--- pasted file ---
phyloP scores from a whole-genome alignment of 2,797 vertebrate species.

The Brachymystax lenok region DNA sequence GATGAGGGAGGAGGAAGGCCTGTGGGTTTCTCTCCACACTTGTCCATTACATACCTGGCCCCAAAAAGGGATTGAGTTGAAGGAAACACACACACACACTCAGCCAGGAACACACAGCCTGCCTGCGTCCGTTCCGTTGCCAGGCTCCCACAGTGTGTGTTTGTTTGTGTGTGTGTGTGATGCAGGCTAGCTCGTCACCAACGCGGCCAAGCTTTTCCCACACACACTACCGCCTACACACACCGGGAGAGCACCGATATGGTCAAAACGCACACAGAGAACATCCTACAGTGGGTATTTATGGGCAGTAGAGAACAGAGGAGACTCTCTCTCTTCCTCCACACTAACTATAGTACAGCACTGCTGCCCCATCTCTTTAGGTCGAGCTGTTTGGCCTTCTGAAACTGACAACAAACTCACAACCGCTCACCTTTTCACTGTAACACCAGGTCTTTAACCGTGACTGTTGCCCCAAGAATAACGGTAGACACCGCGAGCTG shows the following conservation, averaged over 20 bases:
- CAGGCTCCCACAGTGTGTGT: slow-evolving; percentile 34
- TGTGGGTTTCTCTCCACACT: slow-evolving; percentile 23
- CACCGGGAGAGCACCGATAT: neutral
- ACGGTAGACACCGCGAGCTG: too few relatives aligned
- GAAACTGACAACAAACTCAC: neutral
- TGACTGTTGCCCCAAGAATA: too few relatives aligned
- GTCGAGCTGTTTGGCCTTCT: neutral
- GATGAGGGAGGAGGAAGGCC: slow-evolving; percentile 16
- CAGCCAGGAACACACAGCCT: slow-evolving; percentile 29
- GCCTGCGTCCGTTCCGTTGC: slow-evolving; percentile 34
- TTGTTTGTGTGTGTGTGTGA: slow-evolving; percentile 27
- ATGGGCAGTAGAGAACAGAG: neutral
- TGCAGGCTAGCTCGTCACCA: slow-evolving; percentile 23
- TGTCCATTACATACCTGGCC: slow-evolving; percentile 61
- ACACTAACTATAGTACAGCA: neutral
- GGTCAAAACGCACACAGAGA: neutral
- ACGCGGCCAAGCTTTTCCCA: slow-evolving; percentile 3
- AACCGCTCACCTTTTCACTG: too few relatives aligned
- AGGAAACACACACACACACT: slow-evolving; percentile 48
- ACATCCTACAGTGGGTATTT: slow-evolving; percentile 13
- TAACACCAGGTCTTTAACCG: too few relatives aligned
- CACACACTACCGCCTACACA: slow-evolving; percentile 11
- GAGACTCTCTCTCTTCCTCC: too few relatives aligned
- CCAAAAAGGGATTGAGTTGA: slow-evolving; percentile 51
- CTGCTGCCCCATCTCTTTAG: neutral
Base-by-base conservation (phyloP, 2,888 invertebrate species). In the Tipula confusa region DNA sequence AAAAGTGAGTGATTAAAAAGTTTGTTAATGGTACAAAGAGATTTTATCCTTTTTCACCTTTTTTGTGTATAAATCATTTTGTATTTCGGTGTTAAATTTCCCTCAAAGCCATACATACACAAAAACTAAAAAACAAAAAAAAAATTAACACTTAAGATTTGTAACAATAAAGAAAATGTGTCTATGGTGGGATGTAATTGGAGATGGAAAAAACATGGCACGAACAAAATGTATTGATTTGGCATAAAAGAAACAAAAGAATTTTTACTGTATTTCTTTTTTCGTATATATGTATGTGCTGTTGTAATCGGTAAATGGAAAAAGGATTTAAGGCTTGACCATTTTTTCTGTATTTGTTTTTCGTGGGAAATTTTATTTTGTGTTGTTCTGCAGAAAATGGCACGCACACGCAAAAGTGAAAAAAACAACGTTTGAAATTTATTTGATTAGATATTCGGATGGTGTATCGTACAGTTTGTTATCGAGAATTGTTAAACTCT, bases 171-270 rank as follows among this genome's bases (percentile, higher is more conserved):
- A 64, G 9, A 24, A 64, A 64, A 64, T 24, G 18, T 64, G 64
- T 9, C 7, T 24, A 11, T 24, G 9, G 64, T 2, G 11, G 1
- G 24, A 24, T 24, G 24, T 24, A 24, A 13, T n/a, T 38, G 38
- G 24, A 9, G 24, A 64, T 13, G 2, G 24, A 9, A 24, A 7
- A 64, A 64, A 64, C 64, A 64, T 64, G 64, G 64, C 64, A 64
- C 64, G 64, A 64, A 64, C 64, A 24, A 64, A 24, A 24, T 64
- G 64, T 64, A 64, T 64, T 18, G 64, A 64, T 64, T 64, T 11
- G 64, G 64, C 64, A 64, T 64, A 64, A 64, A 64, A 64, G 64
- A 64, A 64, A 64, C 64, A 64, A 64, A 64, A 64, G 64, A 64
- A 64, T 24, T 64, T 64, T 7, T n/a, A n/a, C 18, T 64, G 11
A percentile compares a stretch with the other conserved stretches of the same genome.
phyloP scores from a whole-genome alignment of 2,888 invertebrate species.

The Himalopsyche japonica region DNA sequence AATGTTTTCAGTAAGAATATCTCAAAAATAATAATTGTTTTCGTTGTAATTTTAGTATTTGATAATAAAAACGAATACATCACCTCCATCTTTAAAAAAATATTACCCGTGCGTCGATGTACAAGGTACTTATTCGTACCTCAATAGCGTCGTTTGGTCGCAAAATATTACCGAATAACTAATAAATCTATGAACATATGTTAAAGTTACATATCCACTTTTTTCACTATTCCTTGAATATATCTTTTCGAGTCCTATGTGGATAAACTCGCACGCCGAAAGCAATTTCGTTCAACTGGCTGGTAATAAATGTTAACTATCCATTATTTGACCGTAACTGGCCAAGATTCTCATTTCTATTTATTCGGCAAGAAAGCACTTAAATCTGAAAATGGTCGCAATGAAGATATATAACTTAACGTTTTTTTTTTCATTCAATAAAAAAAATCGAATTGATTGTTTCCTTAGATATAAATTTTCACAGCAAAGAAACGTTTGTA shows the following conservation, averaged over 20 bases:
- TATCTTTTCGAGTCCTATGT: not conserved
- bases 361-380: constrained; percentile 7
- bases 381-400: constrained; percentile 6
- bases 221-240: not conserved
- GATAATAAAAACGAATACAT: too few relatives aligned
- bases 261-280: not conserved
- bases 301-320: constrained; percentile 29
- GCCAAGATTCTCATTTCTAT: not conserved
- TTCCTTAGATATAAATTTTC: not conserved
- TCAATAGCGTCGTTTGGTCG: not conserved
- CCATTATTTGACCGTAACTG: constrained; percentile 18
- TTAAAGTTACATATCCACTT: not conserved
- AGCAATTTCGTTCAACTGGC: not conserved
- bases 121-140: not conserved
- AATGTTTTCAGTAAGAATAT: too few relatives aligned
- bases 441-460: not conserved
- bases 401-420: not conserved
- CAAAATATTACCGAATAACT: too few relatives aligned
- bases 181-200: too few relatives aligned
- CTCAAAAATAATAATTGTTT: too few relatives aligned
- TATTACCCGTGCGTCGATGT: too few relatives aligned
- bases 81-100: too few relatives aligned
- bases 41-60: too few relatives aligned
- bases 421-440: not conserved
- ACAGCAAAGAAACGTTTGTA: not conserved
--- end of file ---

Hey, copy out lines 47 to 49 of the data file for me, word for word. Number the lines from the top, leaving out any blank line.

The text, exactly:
- bases 261-280: not conserved
- bases 301-320: constrained; percentile 29
- GCCAAGATTCTCATTTCTAT: not conserved